Economic evaluation of a wearable-based intervention to increase physical activity among insufficiently active middle-aged adults

Steve Duff
John Hernandez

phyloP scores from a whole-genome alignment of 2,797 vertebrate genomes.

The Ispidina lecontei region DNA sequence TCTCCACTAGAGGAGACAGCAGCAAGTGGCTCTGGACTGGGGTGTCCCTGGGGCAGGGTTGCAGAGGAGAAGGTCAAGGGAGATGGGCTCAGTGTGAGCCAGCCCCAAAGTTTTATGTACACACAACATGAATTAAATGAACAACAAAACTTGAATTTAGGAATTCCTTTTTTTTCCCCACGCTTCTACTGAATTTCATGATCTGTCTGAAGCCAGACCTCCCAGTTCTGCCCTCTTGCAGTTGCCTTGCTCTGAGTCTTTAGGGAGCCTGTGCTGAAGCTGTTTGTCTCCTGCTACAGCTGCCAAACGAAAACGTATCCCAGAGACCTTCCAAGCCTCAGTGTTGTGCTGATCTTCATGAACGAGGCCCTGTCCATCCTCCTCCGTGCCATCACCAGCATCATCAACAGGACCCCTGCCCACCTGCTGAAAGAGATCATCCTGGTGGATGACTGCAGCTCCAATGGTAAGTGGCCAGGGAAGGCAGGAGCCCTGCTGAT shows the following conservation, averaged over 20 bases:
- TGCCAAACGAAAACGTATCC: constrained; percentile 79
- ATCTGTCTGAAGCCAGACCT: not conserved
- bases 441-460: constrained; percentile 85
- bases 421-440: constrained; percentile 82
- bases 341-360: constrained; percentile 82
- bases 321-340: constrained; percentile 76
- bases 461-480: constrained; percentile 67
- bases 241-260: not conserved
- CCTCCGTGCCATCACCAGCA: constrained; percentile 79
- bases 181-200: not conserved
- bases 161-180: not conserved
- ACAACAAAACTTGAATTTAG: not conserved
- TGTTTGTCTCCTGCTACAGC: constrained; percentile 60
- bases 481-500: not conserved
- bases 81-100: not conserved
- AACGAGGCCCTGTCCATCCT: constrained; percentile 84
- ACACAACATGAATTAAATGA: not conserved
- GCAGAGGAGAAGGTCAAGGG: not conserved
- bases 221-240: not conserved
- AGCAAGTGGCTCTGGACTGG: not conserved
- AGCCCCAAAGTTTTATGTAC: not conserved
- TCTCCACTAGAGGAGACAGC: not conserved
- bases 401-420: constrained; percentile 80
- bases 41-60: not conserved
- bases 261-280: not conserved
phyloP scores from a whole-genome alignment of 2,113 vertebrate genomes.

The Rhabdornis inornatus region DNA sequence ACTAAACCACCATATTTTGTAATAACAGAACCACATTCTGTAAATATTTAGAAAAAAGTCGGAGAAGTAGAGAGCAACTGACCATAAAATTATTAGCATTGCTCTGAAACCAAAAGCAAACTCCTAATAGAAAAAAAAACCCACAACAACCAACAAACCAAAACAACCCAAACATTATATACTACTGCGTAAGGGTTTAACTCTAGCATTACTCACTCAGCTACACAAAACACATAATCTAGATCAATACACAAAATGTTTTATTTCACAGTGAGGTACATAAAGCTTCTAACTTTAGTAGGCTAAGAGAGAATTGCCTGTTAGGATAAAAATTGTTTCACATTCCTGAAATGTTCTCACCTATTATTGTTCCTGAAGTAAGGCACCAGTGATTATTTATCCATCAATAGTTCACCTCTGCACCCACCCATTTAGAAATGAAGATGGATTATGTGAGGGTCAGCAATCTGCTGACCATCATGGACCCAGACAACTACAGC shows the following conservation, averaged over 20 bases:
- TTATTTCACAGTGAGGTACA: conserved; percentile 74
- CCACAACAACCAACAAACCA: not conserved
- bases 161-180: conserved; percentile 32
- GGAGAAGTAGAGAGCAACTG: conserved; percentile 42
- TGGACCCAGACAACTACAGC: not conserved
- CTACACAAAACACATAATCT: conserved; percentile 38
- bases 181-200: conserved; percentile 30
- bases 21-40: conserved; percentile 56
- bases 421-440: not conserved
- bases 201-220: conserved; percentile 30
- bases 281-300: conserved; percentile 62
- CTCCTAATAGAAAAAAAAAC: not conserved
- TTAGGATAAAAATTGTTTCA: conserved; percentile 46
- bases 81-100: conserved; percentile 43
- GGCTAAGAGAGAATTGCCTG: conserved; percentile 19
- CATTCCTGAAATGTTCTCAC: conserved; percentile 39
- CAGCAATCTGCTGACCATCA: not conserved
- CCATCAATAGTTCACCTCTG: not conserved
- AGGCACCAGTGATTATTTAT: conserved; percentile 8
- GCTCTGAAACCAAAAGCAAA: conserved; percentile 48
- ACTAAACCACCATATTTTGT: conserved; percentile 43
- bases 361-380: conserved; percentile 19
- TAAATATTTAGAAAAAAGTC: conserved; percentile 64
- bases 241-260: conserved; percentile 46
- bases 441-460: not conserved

Background: Physical activity levels worldwide have declined over recent decades, with the average number of daily steps decreasing steadily since 1995. Given that physical inactivity is a major modifiable risk factor for chronic disease and mortality, increasing the level of physical activity is a clear opportunity to improve population health on a broad scale. The current study aims to assess the cost-effectiveness and budget impact of a Fitbit-based intervention among healthy, but insufficiently active, adults to quantify the potential clinical and economic value for a commercially insured population in the U.S. Methods: An economic model was developed to compare physical activity, health outcomes, costs, and quality-adjusted life-years (QALYs) associated with usual care and a Fitbit-based intervention that consists of a consumer wearable device alongside goal setting and feedback features provided in a companion software application. Improvement in physical activity was measured in terms of mean daily step count. The effects of increased daily step count were characterized as reduced short-term healthcare costs and decreased incidence of chronic diseases with corresponding improvement in health utility and reduced disease costs. Published literature, standardized costing resources, and data from a National Institutes of Health-funded research program were utilized. Cost-effectiveness and budget impact analyses were performed for a hypothetical cohort of middle-aged adults. Results: The base case cost-effectiveness results found the Fitbit intervention to be dominant (less costly and more effective) compared to usual care. Discounted 15-year incremental costs and QALYs were -$1,257 and 0.011, respectively. In probabilistic analyses, the Fitbit intervention was dominant in 93% of simulations and either dominant or cost-effective (defined as less than $150,000/QALY gained) in 99.4% of simulations. For budget impact analyses conducted from the perspective of a U.S. Commercial payer, the Fitbit intervention was estimated to save approximately $6.5-million dollars over 2 years and $8.5-million dollars over 5 years for a cohort of 8,000 participants. Although the economic analysis results were very robust, the short-term healthcare cost savings were the most uncertain in this population and warrant further research. Conclusions: There is abundant evidence documenting the benefits of wearable activity trackers when used to increase physical activity as measured by daily step counts. Our research provides additional health economic evidence supporting implementation of wearable-based interventions to improve population health and offers compelling support for payers to consider including wearable-based physical activity interventions as part of a comprehensive portfolio of preventive health offerings for their insured populations.

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